In the last blog post of the series, The Moment of Truth II: Working Towards a Dream, I mentioned how I had lost faith in the development-aid industry and that I would have more to say about that in another post. This is that post.
From when I had started my academic career in the US in 1990, I devoured literature about the industry and was constantly learning about it. I had come to believe that when I ultimately returned, it would be to work in the development field. Toward the end of nineties and beginning of this century, disillusionment with the industry started setting in.
By then I had learned that most development-aid work were top-down impositions. I had noticed insufficient effort expended on establishing relationships. As far as I was concerned, the bedrock of collaboration and cooperation between people of different nationalities, cultures, and socio-economic backgrounds is relationships. I shared that in the concluding remarks to a presentation — about tourism and development aid in Mustang district — at the Red Cross Nordic UWC in the spring of 1997: “First has to come the relationship, then understanding and respect, and then mutual cooperation.”
By the time I contemplated a timeline for returning home for the first time, the summer of 2009, my faith and trust in development aid had taken a complete nose-dive. In all the intervening years of work and travel around the world as an international teacher, I had not seen sufficient evidence of real, tangible, long-lasting relationship-building between big bilateral and multilateral aid agency workers and their beneficiaries. Bilateral- and multilateral-development-aid-agency driven work wasn’t producing sufficient results, anywhere.
One of the problems was that bilateral and multilateral aid agencies were always big. They came with their own large group of international directors and experts, huge budgets, huge projects, and overheads. The bigger they were, the farther they were removed from the lives of those they were ostensibly serving. The bigger they were the more disconnected the agency and the experts were from the worlds of the beneficiaries. Additionally, the bigger their budget, the bigger was their overhead, and the greater was the lack of accountability and transparency. What little there was of cost-benefit analysis of huge projects implemented by such aid agencies were not very reassuring.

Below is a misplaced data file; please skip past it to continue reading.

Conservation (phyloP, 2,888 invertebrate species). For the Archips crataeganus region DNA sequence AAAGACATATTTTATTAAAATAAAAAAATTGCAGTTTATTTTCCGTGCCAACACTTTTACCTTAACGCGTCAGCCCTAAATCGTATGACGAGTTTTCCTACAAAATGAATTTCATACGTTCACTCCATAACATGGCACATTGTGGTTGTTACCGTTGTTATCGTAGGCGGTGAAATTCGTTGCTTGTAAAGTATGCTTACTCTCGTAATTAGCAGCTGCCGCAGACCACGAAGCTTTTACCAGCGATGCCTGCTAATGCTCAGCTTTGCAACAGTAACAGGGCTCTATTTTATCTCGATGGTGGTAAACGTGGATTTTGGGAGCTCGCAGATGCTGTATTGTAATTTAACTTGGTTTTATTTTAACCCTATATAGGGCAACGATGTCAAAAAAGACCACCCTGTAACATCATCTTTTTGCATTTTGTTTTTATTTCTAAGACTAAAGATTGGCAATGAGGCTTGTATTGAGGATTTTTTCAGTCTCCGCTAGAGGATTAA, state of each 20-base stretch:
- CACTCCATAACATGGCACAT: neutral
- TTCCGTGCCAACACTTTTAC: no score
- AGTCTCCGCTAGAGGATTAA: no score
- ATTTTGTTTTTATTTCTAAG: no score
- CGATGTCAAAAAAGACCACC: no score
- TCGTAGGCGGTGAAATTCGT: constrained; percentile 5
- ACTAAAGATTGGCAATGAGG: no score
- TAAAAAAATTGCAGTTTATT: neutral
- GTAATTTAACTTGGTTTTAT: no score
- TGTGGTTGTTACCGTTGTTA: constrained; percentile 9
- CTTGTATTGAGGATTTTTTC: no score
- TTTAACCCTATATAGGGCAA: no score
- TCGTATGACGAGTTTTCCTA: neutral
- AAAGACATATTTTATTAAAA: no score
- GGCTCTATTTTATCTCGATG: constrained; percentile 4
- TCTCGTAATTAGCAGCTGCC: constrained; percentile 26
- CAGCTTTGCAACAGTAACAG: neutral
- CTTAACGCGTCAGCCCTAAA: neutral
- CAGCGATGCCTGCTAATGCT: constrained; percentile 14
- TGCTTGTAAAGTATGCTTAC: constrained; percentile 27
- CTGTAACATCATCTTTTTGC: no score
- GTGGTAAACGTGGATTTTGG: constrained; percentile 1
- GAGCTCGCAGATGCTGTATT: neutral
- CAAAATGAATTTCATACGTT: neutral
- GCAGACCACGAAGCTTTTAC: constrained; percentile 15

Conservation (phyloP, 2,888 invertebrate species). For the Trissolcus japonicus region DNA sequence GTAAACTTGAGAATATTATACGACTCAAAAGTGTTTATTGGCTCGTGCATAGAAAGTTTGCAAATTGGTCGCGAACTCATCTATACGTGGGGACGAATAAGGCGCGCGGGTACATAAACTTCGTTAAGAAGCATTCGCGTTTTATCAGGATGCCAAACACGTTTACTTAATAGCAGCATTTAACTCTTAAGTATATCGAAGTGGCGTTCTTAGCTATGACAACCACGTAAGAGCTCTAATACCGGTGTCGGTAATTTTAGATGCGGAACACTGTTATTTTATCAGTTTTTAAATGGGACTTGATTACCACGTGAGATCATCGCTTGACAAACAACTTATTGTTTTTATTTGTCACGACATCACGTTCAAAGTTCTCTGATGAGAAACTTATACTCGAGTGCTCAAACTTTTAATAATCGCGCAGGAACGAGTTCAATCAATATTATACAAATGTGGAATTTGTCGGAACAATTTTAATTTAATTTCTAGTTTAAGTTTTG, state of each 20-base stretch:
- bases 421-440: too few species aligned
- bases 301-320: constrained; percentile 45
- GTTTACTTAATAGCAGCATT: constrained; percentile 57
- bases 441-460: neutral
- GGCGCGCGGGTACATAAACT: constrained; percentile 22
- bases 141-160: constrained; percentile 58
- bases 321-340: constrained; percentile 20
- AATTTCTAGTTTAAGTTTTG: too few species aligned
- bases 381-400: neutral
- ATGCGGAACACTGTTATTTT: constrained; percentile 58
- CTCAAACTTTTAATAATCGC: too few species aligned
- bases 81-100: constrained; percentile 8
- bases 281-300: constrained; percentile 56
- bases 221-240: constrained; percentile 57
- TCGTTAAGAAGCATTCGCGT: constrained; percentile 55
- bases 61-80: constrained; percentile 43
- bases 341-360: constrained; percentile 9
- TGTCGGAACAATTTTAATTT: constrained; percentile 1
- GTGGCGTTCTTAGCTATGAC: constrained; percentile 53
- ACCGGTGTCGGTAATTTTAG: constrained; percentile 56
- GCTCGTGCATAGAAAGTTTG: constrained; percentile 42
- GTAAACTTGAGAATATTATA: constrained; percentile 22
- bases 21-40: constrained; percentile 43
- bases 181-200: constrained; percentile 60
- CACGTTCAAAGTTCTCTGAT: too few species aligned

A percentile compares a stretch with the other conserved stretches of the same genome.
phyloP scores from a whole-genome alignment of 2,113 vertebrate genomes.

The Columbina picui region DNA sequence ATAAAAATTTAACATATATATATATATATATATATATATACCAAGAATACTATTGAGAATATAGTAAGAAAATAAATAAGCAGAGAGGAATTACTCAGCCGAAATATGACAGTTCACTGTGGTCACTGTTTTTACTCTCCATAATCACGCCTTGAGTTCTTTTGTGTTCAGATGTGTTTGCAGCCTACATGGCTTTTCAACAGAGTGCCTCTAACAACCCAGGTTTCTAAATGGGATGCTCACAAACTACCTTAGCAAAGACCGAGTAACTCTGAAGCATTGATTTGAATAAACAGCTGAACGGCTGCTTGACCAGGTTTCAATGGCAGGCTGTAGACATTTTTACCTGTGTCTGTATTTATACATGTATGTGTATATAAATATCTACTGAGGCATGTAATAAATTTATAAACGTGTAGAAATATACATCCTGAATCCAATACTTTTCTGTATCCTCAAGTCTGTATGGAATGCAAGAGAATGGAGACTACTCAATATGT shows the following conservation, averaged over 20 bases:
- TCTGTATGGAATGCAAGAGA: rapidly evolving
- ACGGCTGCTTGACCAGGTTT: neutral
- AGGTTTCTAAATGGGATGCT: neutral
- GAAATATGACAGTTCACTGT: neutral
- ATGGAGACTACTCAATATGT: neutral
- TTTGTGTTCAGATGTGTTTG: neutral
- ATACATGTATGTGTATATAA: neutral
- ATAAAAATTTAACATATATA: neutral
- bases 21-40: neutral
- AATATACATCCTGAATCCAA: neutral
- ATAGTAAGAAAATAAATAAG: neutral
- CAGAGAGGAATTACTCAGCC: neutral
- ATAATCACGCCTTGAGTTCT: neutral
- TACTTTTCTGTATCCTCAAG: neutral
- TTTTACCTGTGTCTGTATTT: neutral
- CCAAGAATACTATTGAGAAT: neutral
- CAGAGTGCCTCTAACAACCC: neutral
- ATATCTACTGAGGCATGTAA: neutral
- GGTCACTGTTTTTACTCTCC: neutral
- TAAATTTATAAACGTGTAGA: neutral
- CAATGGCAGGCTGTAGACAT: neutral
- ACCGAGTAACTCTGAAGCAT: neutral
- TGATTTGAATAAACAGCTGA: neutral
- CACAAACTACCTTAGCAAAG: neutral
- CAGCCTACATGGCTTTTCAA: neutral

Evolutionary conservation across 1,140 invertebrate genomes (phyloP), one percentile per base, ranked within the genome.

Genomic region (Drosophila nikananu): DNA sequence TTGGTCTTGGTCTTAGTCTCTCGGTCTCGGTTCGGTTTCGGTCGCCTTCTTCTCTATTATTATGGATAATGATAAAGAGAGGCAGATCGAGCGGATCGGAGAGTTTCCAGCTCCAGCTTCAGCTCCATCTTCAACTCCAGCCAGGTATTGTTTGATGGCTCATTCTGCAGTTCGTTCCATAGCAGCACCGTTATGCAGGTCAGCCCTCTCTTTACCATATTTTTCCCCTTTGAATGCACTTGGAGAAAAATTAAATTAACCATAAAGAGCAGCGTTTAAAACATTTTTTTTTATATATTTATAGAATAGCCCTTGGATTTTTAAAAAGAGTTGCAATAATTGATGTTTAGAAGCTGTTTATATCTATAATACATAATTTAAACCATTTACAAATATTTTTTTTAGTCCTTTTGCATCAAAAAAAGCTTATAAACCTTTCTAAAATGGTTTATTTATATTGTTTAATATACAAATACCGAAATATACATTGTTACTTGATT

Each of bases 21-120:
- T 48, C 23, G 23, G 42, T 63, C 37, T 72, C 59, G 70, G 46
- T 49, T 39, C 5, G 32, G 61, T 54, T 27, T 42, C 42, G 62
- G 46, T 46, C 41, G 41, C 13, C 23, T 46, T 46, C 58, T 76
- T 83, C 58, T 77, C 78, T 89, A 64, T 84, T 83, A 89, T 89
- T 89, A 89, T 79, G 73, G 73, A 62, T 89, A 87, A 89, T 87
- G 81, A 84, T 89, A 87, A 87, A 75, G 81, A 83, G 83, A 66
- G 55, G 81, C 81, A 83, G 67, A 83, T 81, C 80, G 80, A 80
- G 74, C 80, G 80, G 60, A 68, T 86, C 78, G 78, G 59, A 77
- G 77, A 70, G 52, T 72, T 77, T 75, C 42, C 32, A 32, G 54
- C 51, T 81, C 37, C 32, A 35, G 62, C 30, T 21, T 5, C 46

Another problem was that I felt the models of development foisted on the developing nations were doing more harm than good. In Nepal, for instance, it had created a “dependency culture.” The culture was not only stripping the dignity of the people but also feeding the wealthy and connected (the ones with source-force), corrupting pretty much every single system in the country. The progress being made as a direct consequence of those works was nowhere near commensurate with the money, time, and efforts expended.
Worse still, development aid, in some instances at least, appeared to actually even be extractive. While development aid grants ostensibly was always shown to flow from the developed countries to the developing countries, most of that money, invariably, ended up back in the developed countries as salaries to the experts and as payment for materials requisitioned from companies based in the donor countries etc., to say nothing of the loans!
There was a period, during my time in Malawi, when I even contemplated whether the solution lay in kicking out ALL multi-lateral and bilateral aid agencies from developing countries!
Anyway, I came to believe that the solution mostly lay in the locals, with the locals. Sustainable progress –- social, economic and political progress –- of developing nations mostly rests in their hands. They could and should take responsibility for — and ownership of — developing their own communities and societies through small, locally-conceived, locally-driven, and locally-implemented projects.